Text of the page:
Using Python, Winrm and Powershell to Write Files on Windows from Linux

My primary scripting language is Python and we use it to our manage servers. When it comes to Windows we use WinRM and the Python library pywinrm. One use case is the need to write files from linux to the Windows server, say in the example of writing a config file.

The best way to do this is use Powershell’s StreamWriter. According to this blog post, it’s the fastest of the various methods.

In the sample script below I’ve explained some of the tricks to accomplishing this in the comments.


from winrm import Protocol
import base64
address = "10.10.1.12"
transport = "plaintext"
username = "administrator"
password = "ThePassword"
protocol = "http"
port = 5985

endpoint = "%s://%s:%s/wsman" % (protocol, address, port)

conn = Protocol(endpoint=endpoint, transport=transport,
                username=username, password=password)
shell_id = conn.open_shell()

# the text file we want to send
# this could be populated by reading a file from disk instead
# has some special characters, just to prove they won't be a problem
text_file = """this is a multiline file
that contains special characters such as
"blah"
'#@$*&&($}
that will be written
onto the windows box"""

# first part of the powershell script
# streamwriter is the fastest and most efficient way to write a file
# I have found
# notice the @", this is like a "here document" in linux
# or like triple quotes in python and allows for multiline files
# the file will be placed in the home dir of the user that 
# logs into winrm (administrator in this case)
part_1 = """$stream = [System.IO.StreamWriter] "test.txt"
$s = @"
"""

# second part of the powershell script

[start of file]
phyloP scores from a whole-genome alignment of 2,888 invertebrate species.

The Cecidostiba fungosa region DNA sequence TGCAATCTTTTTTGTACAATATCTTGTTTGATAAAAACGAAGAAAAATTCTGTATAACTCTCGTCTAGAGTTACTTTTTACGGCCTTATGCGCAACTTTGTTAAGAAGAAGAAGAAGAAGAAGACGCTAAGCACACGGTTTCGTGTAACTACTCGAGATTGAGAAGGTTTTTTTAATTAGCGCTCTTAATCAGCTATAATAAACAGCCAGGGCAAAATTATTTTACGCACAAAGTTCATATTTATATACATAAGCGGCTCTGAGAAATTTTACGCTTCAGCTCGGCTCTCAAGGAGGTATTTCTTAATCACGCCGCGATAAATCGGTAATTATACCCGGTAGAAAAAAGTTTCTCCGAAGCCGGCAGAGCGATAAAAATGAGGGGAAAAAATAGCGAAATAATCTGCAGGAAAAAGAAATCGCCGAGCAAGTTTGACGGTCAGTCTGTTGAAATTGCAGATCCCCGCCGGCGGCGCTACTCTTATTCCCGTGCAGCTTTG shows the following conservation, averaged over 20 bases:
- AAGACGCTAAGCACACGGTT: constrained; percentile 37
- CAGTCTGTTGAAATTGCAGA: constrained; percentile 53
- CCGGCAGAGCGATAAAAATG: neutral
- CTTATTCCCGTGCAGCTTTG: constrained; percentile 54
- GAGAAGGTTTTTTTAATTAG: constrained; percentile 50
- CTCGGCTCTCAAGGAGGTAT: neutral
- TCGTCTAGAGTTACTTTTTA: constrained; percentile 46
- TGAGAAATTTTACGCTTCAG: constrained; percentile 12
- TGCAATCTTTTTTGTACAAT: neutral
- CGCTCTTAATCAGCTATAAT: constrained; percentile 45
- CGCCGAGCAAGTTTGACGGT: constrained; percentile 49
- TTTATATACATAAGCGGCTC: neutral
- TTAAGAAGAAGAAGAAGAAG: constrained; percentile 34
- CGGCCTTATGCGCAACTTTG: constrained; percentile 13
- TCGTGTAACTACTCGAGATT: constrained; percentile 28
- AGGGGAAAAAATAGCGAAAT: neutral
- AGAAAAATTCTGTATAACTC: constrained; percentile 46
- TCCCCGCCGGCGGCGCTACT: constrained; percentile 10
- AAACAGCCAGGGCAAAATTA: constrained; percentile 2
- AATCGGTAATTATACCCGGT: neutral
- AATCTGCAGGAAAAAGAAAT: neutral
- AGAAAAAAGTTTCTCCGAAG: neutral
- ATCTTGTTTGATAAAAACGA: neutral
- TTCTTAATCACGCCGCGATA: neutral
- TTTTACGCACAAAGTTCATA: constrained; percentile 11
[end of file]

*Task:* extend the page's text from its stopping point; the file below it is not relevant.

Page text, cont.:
# the "@ closes the string
# the replace will change the linux line feed to the
# windows carriage return, line feed
part_2 = """
"@ | %{ $_.Replace("`n","`r`n") }
$stream.WriteLine($s)
$stream.close()"""

# join the beginning of the powershell script with the
# text file and end of the ps script
script = part_1 + text_file + part_2

# base64 encode, utf16 little endian. required for windows
encoded_script = base64.b64encode(script.encode("utf_16_le"))

# send the script to powershell, tell it the script is encoded
command_id = conn.run_command(shell_id, "powershell -encodedcommand %s" %
                            (encoded_script))
stdout, stderr, return_code = conn.get_command_output(shell_id, command_id)
conn.cleanup_command(shell_id, command_id)
print "STDOUT: %s" % (stdout)
print "STDERR: %s" % (stderr)

# print the file
command_id = conn.run_command(shell_id, "type test.txt")
stdout, stderr, return_code = conn.get_command_output(shell_id, command_id)
conn.cleanup_command(shell_id, command_id)
print "STDOUT: %s" % (stdout)
print "STDERR: %s" % (stderr)

# delete the file
command_id = conn.run_command(shell_id, "del test.txt")
stdout, stderr, return_code = conn.get_command_output(shell_id, command_id)
conn.cleanup_command(shell_id, command_id)
print "STDOUT: %s" % (stdout)
print "STDERR: %s" % (stderr)

# always good to clean things up, doesn't hurt

 

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